At last, Apple is finally incorporating near field communication (NFC) to the iPhone 6 and iPhone 6 Plus, although for now, it is going to be used for Apple Pay only when it launches in a few days.
As reported by Cult of Mac, sources at Apple have confirmed that the new iPhones will be using the NFC chip, albeit on a relatively limited capacity. Those who were hoping to use NFC for other purposes (like pairing speakers with one's phone or integrating with the apps in one's device) will have to hold their horses for now.
Just like it did for the Touch ID on the iPhone 5S, the phone manufacturing giant is keeping NFC from developers' hands at launch time. But unlike the Touch ID, NFC will not likely be aggressively promoted by Apple as a major feature of iPhone 6. Instead, it will be positioned as a component of Apple Pay.
NFC technology has various applications -- it can be used in pairing two devices, opening apps, sharing files, or controlling automated functions at home. Apple has been using Bluetooth LE for its iBeacons and other location services, but by opening NFC to other developers, iPhone's capabilities could be further expanded upon in the years to come.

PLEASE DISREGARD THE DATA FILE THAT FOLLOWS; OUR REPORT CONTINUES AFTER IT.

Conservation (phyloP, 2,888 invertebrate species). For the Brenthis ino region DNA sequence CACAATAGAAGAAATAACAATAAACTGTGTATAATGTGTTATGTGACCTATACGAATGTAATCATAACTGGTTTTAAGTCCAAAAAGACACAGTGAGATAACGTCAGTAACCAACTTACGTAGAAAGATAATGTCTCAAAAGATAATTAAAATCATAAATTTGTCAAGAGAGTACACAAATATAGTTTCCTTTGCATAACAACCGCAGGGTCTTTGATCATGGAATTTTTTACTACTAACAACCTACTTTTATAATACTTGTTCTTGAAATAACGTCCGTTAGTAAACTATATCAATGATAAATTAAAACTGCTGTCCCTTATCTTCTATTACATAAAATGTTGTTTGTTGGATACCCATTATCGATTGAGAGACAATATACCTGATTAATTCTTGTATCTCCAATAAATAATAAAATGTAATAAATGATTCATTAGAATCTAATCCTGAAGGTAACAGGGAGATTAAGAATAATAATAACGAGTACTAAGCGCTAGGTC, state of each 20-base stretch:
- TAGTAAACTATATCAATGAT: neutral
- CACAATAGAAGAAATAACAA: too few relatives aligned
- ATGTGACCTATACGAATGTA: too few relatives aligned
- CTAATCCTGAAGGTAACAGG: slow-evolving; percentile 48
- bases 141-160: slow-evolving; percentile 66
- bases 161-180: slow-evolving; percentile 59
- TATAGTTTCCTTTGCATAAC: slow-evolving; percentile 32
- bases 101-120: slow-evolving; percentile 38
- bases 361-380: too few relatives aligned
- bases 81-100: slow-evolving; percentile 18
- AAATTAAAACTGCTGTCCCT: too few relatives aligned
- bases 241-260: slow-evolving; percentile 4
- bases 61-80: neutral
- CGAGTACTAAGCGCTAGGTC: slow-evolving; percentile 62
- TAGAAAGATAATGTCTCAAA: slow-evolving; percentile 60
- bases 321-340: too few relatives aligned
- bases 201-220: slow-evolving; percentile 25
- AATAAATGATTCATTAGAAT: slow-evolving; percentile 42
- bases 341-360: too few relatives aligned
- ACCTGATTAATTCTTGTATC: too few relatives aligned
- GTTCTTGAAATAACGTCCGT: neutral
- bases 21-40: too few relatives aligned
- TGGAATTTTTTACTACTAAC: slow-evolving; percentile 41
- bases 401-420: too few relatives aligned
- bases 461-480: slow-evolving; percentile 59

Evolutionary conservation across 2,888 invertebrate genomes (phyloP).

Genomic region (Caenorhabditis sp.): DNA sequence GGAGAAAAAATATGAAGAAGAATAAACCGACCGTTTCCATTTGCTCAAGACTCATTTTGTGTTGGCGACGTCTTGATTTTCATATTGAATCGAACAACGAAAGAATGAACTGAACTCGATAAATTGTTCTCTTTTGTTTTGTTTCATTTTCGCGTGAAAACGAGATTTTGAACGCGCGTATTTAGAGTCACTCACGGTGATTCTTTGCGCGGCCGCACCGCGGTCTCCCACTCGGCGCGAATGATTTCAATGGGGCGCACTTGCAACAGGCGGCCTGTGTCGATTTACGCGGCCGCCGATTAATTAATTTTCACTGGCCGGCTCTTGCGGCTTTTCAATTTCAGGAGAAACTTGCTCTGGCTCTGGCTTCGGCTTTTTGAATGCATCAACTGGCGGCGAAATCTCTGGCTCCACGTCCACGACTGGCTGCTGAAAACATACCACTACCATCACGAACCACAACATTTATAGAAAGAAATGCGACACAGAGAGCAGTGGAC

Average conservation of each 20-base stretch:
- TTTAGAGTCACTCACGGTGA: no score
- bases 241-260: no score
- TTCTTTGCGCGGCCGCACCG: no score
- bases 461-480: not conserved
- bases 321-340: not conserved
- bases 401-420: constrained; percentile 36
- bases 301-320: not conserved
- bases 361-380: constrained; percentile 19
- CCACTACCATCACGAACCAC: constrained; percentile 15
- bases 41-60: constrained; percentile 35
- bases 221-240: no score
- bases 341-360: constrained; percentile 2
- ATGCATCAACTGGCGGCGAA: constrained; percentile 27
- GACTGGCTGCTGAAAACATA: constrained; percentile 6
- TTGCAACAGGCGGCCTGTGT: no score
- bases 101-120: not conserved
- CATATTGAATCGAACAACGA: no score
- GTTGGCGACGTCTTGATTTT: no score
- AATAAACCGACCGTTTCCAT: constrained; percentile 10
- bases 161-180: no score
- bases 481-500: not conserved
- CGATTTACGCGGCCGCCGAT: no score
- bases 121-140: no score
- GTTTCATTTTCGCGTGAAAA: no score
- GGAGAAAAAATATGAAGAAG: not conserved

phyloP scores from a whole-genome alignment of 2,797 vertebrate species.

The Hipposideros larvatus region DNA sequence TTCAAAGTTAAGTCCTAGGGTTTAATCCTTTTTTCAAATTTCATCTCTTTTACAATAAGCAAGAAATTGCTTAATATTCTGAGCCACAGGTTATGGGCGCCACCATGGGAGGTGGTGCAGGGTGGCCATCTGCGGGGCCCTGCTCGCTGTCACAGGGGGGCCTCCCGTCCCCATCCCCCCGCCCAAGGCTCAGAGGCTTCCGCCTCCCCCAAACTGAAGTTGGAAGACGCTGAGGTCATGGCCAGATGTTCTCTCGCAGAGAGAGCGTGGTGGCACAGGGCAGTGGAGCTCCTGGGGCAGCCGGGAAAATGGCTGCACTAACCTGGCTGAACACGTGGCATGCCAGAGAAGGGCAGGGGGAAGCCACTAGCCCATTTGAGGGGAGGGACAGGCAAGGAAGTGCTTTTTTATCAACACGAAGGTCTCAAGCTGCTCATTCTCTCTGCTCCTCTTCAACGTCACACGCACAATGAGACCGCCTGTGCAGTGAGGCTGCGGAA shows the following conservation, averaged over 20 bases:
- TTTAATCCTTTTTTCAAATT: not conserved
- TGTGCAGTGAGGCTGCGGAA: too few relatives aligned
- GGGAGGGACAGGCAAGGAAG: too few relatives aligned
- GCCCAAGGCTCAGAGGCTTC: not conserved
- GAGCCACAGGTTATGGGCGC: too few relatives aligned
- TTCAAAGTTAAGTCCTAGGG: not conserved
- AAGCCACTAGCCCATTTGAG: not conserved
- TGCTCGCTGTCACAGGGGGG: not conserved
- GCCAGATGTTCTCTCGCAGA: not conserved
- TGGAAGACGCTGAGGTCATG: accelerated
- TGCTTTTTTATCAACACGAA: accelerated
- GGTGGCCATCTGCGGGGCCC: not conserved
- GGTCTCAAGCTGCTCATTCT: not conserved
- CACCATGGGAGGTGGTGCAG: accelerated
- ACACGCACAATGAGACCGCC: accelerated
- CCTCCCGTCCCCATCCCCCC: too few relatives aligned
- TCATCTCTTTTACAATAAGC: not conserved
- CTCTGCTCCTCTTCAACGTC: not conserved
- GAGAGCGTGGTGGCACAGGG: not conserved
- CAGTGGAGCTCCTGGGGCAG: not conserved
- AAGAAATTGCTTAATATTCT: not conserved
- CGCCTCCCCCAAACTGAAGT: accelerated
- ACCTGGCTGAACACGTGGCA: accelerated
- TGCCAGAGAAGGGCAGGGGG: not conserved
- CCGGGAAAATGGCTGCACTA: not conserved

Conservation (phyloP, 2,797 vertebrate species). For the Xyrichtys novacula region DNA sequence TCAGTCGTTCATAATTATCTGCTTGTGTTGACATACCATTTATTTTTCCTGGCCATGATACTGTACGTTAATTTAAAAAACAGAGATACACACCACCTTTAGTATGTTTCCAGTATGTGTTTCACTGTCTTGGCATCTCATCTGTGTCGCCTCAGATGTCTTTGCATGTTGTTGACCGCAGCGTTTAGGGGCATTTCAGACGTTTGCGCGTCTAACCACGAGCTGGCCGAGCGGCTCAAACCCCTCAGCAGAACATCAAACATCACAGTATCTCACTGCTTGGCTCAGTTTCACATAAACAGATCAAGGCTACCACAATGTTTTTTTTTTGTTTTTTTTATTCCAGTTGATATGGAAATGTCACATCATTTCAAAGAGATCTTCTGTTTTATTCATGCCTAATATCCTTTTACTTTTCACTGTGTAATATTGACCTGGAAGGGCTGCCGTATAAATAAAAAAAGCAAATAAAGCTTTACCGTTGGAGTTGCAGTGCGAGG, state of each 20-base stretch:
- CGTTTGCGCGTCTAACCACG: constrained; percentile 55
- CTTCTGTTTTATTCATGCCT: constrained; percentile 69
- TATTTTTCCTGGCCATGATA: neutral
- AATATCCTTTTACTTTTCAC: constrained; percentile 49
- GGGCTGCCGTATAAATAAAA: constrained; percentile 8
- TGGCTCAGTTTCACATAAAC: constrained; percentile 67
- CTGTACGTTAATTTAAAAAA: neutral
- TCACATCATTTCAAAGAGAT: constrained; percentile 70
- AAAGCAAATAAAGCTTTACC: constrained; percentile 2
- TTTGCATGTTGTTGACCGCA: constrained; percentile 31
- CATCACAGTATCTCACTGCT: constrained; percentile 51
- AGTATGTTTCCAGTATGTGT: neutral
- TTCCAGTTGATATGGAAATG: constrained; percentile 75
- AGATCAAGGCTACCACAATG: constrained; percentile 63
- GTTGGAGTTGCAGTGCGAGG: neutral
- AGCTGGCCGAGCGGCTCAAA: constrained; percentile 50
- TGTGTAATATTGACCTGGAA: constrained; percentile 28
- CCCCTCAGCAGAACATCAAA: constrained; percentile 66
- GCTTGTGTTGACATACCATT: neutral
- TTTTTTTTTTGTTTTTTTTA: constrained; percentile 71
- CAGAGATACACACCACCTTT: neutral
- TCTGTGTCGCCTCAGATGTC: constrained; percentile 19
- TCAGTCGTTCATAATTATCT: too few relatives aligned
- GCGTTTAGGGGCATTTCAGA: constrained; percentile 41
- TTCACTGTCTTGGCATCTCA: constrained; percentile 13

Still, it is not all sad news for those hoping to NFC application programming interfaces (APIs) in the foreseeable future -- according to some experts, it seems that the NXP-made NFC chip used in the iPhone 6 is able to provide open access to the NFC controller.
Apple has already demonstrated that the new iPhone's NFC chip is capable of so much more other than just being an Apple Pay feature. During last week's event, an Apple Watch was shown opening a hotel room with the use of NFC.
But Apple Pay is still a relatively new service from Apple, and perhaps the phone maker feels it best to keep NFC closed off for now while it is still exploring and perfecting its application in the mobile payment system it is developing.
The NFC chip in the iPhone 6 is utilized to send a unique code that is supposed to authorize payment transactions, which are then confirmed via fingerprint scanning on the Touch ID. As for the Apple Watch, its NFC chip will allow payments by way of older iPhone models. However, the Apple Watch will need to be authorized once every day and will remain usable for payment transactions as long as it is being worn on the user's wrist.
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